In some cases, the semi-automated forklifts can take a full pallet to the dock, creating another productivity boost because the picker can continue to pick instead of travel. Saenz says driverless options fit nicely into the gap in cost and complexity between voice-directed case picking and conveyor-based solutions.

That said, driverless solutions that keep a picker picking present a risk of fatigue. Cases are generally heavy, and although travel time to and from the dock does not add value, it might serve as a short break for the picker. When designing a process, constraints on case weights or cumulative weights over the course of the shift are important factors to consider. Ruehrdanz says that formal regulations may only become stricter, and North American companies might look to Europe for examples of what to expect in the future.

“It’s tough work on the body, and designers and engineers want to facilitate happy places for people to work,” he says, “especially when it’s getting more difficult to find labor.”

Jeff Ross, vice president of consulting for Forte Industries, identifies some common missteps in facility design that can compromise picker comfort. When possible, it’s ideal to avoid picking and replenishing in the same aisles, which can be accomplished by using pallet flow racks. Ross says another common mistake is to not allow proper space for the picker to access the pallet. By using a minimum beam height of 6 feet, the picker can more comfortably access cases toward the rear of the location.

In a pick module where pickers put cases on a conveyor, Ross admits that an additional touch is then required to palletize after sorting. However, the extra handling is performed at the consistently ergonomic height of the conveyor. Lift tables can be used to further reduce strain at after-sort lanes.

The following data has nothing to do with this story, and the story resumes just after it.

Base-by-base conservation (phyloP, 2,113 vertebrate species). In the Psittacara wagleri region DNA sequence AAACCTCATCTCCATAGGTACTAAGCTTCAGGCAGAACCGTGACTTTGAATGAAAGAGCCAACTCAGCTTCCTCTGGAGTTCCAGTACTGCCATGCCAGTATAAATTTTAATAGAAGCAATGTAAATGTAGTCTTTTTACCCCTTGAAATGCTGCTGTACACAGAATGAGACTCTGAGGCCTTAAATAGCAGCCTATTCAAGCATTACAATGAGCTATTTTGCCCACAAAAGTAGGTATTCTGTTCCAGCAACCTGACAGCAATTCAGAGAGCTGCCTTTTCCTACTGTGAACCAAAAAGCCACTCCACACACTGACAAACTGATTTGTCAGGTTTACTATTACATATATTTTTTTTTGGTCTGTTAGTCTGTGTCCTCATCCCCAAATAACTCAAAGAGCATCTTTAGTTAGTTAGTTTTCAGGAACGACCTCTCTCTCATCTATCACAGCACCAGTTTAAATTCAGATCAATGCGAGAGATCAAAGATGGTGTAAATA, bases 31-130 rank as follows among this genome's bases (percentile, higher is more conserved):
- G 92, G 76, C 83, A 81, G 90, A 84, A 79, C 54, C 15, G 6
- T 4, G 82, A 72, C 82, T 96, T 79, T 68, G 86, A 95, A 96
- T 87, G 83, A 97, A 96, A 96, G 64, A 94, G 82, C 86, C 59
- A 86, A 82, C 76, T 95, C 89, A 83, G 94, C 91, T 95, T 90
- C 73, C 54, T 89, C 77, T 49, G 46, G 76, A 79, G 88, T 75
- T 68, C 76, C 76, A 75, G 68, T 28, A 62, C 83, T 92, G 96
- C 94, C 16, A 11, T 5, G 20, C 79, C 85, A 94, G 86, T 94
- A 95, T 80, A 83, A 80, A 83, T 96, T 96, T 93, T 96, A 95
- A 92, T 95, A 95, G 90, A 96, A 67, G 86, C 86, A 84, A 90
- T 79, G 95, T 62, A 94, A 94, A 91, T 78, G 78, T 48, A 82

Once you have comfortable and productive pickers, consider the software orchestrating the work behind the scenes. Voice-directed systems, driverless or semi-automated solutions and automation all require robust information technology systems, but Saenz says the integrity of the data in those systems is a struggle for many companies.

“It’s often frustrating to get the most out of the warehouse management system (WMS), where you would think accurate product information is available, but the optimal capturing of pallet, case and piece characteristics has not always found its way to the systems in DCs,” he says. “This hurts the ability to do slotting, palletizing and cubing.”

A marriage of technologies
Any technology applied in an environment with poor slotting will not work well, Saenz says, and effective slotting alone can have a big impact on productivity in the case-pick area. In automated systems where productivity is more consistent, the software functionality becomes important. Conventional case-pick modules with sorters are mature methodologies, but can be inflexible.

According to Ross, an emerging best practice is to scan and direct products through an automated system by the UPC rather than a label. This is because when a label is affixed at the moment of picking, its destination is predetermined and unchangeable. This means a decision has been made about the ideal destination, say, 20 minutes before it arrives there. If cases are tracked by UPC instead, postponement techniques can enable dynamic inventory allocation. A case on the conveyor or sorter can then remain available for any order. For example, in the event of a stockout or other pick exception, a case already in motion might be redirected to the highest-priority order. In addition, postponement techniques can ensure a balanced workload at the after-sort lanes.